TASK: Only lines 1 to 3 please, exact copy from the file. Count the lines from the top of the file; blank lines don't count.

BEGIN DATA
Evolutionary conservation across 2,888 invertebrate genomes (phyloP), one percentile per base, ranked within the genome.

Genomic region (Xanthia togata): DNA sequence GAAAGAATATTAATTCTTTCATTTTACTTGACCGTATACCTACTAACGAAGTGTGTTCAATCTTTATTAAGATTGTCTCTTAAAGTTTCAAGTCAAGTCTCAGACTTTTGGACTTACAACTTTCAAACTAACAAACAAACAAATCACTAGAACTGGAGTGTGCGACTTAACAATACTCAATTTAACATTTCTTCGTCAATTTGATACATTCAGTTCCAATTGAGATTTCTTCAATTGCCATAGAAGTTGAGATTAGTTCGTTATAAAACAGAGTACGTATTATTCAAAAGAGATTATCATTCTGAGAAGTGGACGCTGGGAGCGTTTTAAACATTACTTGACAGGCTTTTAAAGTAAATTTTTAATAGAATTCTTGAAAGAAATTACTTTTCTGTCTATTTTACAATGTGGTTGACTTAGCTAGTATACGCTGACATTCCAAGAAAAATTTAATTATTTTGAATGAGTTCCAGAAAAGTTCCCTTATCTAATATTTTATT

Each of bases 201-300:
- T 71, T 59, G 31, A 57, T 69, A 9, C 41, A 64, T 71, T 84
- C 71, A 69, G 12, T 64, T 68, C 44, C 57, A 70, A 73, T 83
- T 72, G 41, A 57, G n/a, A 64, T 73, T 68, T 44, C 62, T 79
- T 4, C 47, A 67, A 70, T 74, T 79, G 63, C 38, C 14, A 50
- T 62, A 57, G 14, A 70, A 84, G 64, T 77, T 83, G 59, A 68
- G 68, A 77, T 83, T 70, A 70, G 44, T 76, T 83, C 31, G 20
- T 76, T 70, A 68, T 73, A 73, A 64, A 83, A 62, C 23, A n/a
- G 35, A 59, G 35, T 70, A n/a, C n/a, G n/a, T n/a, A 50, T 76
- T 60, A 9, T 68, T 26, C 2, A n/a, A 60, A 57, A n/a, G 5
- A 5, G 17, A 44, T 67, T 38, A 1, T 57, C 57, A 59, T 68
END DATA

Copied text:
Evolutionary conservation across 2,888 invertebrate genomes (phyloP), one percentile per base, ranked within the genome.

Genomic region (Xanthia togata): DNA sequence GAAAGAATATTAATTCTTTCATTTTACTTGACCGTATACCTACTAACGAAGTGTGTTCAATCTTTATTAAGATTGTCTCTTAAAGTTTCAAGTCAAGTCTCAGACTTTTGGACTTACAACTTTCAAACTAACAAACAAACAAATCACTAGAACTGGAGTGTGCGACTTAACAATACTCAATTTAACATTTCTTCGTCAATTTGATACATTCAGTTCCAATTGAGATTTCTTCAATTGCCATAGAAGTTGAGATTAGTTCGTTATAAAACAGAGTACGTATTATTCAAAAGAGATTATCATTCTGAGAAGTGGACGCTGGGAGCGTTTTAAACATTACTTGACAGGCTTTTAAAGTAAATTTTTAATAGAATTCTTGAAAGAAATTACTTTTCTGTCTATTTTACAATGTGGTTGACTTAGCTAGTATACGCTGACATTCCAAGAAAAATTTAATTATTTTGAATGAGTTCCAGAAAAGTTCCCTTATCTAATATTTTATT

Each of bases 201-300: